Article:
A Cardiac MRI is a scan that uses a magnetic field and radio waves to take detailed pictures of your heart and tissues.
What is a cardiac MRI?
A cardiac MRI (which stands for magnetic resonance imaging) is a scan that uses a magnetic field and radio waves to take detailed pictures of your heart and tissues.
Why do I need a cardiac MRI?
Your doctor may recommend a cardiac MRI for you in order to:
- Detect any heart abnormalities
- Determine if you have heart disease
- Identify damage to your heart from a previous heart attack
- Diagnose problems with the heart muscle
- Diagnose tumours or birth defects
Below, you can watch a short video explaining more about a cardiac MRI from one of our doctors.
Below, you can watch an animation explaining what happens during a cardiac MRI procedure.
What are the risks of a cardiac MRI?
MRIs are safe procedures - however there are some risks. If you have metal in your body (for example, artificial heart valves, a pacemaker, or cochlear implants) you may not be able to take the test. If you’re pregnant, or if you have any kidney problems, you may need a different test - discuss your options with your doctor.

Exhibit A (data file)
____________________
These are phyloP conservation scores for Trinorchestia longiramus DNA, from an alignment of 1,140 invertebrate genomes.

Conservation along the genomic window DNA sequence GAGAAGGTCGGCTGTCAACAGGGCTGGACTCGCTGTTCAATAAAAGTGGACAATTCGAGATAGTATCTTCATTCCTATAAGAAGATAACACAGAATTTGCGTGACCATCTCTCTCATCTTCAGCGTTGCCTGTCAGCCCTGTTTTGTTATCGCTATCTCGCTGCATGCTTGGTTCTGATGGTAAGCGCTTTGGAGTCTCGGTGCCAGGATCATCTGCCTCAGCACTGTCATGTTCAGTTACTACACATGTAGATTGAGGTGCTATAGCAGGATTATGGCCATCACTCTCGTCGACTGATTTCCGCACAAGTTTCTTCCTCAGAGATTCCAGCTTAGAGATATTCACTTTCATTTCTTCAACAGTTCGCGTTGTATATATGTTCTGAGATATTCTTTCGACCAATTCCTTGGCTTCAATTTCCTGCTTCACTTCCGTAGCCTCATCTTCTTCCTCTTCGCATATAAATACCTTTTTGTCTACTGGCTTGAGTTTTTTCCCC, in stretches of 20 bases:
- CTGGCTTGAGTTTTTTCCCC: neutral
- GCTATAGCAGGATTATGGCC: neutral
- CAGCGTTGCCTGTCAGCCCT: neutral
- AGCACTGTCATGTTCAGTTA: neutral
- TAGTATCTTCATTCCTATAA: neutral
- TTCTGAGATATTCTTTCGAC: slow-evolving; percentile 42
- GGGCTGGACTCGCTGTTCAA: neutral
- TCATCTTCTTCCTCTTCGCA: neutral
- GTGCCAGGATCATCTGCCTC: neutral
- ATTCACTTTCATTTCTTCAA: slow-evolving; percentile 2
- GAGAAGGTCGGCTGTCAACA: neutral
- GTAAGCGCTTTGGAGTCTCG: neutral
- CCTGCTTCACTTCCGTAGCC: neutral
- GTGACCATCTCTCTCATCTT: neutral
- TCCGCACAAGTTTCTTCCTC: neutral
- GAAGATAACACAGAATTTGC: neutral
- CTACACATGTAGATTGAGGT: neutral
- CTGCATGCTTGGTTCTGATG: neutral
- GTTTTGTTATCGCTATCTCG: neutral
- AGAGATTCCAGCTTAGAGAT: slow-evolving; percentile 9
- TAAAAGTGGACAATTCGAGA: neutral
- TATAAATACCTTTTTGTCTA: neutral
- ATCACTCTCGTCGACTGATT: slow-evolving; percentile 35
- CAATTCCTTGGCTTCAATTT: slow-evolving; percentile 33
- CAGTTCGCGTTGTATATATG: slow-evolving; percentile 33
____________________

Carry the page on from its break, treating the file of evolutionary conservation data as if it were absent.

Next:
How do I prepare for a cardiac MRI?
There’s not a lot of preparation you need to do to prepare for your MRI. You can eat and drink normally in the days leading up to the test. Just before your MRI begins, you’ll need to remove all jewellery and any metal objects. You will be asked to put on on a hospital gown.
What happens during a cardiac MRI?
During your cardiac MRI procedure:
- You will lie very still on a table
- The table will slide into a large cylinder (the MRI machine)
- Detailed pictures of your heart and blood vessels are taken
- You’ll be instructed to hold your breath for 10 seconds as each picture is taken
- The MRI machine will make loud humming, tapping and buzzing noises
- Your doctor will communicate with you using headphones
The entire procedure takes around 45 minutes.
What happens after a cardiac MRI?
Your doctor will discuss your results and recommend an appropriate treatment plan to help you manage your symptoms moving forward.